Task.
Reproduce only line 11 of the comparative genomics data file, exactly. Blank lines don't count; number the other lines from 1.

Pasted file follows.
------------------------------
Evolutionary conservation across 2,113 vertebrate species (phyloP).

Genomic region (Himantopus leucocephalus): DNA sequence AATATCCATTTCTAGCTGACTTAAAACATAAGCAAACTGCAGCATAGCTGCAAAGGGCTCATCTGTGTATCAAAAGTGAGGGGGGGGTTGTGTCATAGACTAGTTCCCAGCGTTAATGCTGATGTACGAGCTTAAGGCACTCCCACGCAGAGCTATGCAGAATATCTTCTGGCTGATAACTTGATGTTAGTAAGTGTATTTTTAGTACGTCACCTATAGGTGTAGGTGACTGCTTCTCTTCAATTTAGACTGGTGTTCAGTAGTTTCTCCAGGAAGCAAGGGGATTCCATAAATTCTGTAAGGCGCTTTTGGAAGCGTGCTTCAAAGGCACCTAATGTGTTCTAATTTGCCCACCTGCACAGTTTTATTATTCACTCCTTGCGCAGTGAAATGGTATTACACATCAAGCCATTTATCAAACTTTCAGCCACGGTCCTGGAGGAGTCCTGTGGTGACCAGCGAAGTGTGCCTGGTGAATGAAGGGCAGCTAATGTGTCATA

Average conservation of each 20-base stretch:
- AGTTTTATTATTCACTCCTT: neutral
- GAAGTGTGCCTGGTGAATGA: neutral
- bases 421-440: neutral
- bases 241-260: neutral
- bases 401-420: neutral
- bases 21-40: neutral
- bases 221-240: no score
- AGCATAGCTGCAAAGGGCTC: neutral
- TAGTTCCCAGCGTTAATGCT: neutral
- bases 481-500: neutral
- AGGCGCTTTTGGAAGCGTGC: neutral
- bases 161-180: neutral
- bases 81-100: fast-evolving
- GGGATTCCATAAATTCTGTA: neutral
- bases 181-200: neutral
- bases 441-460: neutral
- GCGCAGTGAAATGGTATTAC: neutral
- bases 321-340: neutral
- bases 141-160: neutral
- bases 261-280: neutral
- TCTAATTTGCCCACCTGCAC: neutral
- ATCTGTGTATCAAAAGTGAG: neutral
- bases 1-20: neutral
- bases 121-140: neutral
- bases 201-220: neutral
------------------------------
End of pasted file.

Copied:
- AGCATAGCTGCAAAGGGCTC: neutral